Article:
347. Editorial Note
Soviet Foreign Minister Gromyko met with President Nixon in the Oval Office from 3 to 4:30 p.m. on September 29, 1971. The President was accompanied by Secretary of State Rogers and Henry Kissinger; Gromyko by Ambassador Dobrynin. During their discussion the principals touched on trade-related matters. During his opening discussion of bilateral relations, Gromyko said there were certain signs, some barely discernible, that bilateral economic ties were developing favorably. Gromyko said the position of the U.S. Government in this regard was not clear to the Soviet side, and requested the President’s comments on the subject, “being aware, Mr. Gromyko hoped, of its full significance for the relations between our two countries.”
In his reply the President said: “With reference to trade, the Foreign Minister would recall that last year the President had said this was an area where there were great possibilities for progress. Just this week he had approved the $200 million Kama River project, a sum that brought the total up to $400 million. It was his view that trade was in the interests of both our countries and when we made efforts to expand it, we were really acting in our own selfish interest. American businessmen were interested in greater trade between us and indeed, this was an area where reduced tensions between us would pay the greatest dividends. [Page 878]It was something the Soviet side wanted and so did we. The Minister would find us receptive to any initiative in this respect.”
As the meeting concluded, Gromyko returned to economic relations, noted the President’s remarks, and said he “wanted to propose that the President send some representative he considers appropriate to Moscow for the purpose of exchanging views on this subject.” The President said he had this in mind; there were several officials who wanted to go and he would have to select the right person. The President concluded by saying that one of the obstacles to expanding trade was the war in Southeast Asia, which was winding down. “As it ended, some of the technical and political objections to expanded trade with the Soviet Union which were being raised in this country would be removed. Once the war ended, all sorts of doors would be opened. He did not expect Mr. Gromyko to comment at this time, but wanted him to know the U.S. position.” The 12-page memorandum of their conversation is in the National Archives, Nixon Presidential Materials, NSC Files, President’s Trip Files, Box 492, Dobrynin/HAK 1971, Volume 7, Part 1.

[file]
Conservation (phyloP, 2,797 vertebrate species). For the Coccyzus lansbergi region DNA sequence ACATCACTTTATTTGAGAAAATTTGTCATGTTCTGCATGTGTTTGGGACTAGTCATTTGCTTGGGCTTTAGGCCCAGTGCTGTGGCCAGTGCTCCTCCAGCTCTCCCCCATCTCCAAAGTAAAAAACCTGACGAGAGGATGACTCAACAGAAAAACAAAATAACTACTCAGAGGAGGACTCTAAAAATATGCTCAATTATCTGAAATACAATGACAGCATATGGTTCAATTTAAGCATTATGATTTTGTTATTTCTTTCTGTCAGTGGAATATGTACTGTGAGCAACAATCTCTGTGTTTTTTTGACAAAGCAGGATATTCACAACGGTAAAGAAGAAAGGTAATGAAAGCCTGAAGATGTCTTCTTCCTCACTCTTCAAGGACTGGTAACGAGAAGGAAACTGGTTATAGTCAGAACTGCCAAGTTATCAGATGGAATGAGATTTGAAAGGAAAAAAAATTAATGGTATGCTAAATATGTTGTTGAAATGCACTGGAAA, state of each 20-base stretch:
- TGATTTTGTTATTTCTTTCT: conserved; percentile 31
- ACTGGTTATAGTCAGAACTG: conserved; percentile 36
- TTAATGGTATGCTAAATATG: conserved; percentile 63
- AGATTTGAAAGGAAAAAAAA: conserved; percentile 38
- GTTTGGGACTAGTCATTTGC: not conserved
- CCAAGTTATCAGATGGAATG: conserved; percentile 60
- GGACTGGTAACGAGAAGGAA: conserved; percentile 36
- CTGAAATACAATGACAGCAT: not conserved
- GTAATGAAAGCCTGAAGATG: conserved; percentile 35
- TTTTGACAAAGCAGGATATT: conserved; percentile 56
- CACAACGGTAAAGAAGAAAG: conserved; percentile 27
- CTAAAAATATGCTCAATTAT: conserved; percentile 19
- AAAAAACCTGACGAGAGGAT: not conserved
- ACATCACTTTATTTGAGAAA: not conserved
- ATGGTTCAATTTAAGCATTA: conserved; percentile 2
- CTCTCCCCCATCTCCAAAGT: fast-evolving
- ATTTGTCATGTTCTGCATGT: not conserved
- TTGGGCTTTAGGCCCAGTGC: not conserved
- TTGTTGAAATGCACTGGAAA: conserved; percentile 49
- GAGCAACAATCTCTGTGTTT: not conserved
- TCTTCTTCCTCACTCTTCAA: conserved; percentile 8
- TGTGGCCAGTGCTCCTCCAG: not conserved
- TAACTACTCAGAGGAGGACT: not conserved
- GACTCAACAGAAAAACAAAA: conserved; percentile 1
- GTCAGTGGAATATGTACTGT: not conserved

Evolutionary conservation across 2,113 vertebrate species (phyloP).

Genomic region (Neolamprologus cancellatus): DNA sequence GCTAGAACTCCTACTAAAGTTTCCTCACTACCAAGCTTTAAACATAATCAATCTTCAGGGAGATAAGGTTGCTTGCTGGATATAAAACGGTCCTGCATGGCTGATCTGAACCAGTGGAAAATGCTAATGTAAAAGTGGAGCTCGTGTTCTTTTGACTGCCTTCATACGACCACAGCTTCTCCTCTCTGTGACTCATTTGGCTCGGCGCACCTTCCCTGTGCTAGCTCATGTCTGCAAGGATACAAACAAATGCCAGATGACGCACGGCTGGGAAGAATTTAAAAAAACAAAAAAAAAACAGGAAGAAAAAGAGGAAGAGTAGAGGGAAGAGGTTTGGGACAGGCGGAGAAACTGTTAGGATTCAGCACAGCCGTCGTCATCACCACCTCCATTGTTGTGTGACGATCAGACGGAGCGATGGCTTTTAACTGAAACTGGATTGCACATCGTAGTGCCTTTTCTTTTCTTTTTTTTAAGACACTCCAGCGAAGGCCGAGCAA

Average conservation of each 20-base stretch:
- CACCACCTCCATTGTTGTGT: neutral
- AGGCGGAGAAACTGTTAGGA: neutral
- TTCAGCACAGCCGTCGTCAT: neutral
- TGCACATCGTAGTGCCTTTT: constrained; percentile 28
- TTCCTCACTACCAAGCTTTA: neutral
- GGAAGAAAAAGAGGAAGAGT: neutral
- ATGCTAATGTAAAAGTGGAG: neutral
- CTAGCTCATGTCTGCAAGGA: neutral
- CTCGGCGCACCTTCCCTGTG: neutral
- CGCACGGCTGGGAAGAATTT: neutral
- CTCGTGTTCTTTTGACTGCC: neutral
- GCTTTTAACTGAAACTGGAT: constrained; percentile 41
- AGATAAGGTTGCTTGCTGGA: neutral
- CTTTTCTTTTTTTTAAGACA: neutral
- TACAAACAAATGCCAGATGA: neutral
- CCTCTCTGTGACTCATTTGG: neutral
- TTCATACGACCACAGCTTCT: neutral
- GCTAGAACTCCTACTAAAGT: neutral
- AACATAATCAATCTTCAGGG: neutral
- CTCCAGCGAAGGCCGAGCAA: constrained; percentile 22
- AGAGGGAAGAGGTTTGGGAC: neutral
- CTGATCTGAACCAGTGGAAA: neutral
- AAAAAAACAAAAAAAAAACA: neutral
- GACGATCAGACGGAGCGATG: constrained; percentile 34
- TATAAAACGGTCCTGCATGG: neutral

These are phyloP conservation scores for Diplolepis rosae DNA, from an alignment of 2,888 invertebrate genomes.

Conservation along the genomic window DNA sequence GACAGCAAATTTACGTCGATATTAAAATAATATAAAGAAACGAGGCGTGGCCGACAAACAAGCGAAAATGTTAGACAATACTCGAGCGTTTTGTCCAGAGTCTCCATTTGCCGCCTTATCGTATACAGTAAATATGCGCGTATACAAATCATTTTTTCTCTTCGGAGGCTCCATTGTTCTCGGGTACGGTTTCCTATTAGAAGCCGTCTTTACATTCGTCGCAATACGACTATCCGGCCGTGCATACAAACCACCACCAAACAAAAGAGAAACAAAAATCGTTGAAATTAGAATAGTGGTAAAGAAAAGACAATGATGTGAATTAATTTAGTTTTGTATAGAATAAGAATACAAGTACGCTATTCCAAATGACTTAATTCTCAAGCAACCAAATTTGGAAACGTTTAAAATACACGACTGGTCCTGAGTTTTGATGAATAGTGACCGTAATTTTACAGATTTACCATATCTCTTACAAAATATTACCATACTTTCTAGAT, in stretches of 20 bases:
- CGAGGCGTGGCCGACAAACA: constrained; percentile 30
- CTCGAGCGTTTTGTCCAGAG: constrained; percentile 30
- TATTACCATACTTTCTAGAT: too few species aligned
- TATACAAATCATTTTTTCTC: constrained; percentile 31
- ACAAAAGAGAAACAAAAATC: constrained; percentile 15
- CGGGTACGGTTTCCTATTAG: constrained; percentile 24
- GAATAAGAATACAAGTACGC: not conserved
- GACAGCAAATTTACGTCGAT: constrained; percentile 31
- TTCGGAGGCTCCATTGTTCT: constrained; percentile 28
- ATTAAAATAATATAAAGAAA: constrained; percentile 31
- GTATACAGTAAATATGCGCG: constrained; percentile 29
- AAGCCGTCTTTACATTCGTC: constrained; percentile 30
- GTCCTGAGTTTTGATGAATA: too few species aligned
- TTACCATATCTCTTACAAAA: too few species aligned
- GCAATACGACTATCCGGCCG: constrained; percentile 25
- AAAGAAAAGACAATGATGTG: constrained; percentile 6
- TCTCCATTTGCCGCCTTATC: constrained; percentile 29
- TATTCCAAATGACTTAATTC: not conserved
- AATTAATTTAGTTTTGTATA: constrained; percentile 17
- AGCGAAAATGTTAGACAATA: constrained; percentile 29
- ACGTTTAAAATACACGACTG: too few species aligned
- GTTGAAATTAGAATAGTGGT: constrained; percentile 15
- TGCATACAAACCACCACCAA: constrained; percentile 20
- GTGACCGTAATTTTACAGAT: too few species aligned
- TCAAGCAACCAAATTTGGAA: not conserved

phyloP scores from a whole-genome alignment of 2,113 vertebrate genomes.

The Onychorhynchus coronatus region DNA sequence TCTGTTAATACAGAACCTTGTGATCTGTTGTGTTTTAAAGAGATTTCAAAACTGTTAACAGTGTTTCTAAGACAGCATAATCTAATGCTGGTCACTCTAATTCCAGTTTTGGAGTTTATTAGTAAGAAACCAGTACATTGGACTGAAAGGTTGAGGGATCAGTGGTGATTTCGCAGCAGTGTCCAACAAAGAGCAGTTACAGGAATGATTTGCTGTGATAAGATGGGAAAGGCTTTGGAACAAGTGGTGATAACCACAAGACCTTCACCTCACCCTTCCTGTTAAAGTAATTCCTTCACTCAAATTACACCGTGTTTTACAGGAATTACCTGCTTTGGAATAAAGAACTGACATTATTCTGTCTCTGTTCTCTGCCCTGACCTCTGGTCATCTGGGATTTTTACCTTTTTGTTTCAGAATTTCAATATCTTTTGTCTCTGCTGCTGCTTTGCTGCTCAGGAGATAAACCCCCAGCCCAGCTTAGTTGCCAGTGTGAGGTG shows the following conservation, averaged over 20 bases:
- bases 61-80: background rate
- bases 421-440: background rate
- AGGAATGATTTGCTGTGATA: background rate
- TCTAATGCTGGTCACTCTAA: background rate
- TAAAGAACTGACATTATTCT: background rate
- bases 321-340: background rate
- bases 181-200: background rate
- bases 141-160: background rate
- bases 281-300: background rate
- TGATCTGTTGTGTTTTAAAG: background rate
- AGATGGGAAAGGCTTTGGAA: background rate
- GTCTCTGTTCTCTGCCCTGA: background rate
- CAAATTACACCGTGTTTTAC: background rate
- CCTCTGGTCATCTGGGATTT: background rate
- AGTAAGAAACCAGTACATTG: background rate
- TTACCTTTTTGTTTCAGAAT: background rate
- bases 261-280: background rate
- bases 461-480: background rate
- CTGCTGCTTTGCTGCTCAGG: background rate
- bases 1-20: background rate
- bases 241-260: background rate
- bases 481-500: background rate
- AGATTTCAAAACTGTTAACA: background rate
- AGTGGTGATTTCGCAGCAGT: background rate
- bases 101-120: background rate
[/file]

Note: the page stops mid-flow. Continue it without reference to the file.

Henry Kissinger met with Soviet Ambassador Dobrynin on October 4 at 3 p.m. in the White House Map Room. His memorandum of the conversation reads in part: “Dobrynin remarked that the Soviet Union was very eager to start the trade negotiations that Gromyko had mentioned to the President. I said we had not yet decided whether to send Secretary Stans or Peter Peterson, but in any event we would send somebody with a very wide charter and with a constructive attitude. It was not clear, however, what the Soviet Union was prepared to discuss. Dobrynin said the Soviet Union was prepared to discuss all the issues, that is, long-range economic policy including possibly Most-Favored-Nation status, and it was prepared to settle some of the outstanding American claims including some going back to World War II. I said we would be in touch with the Soviet Union by the end of October.” (Ibid.)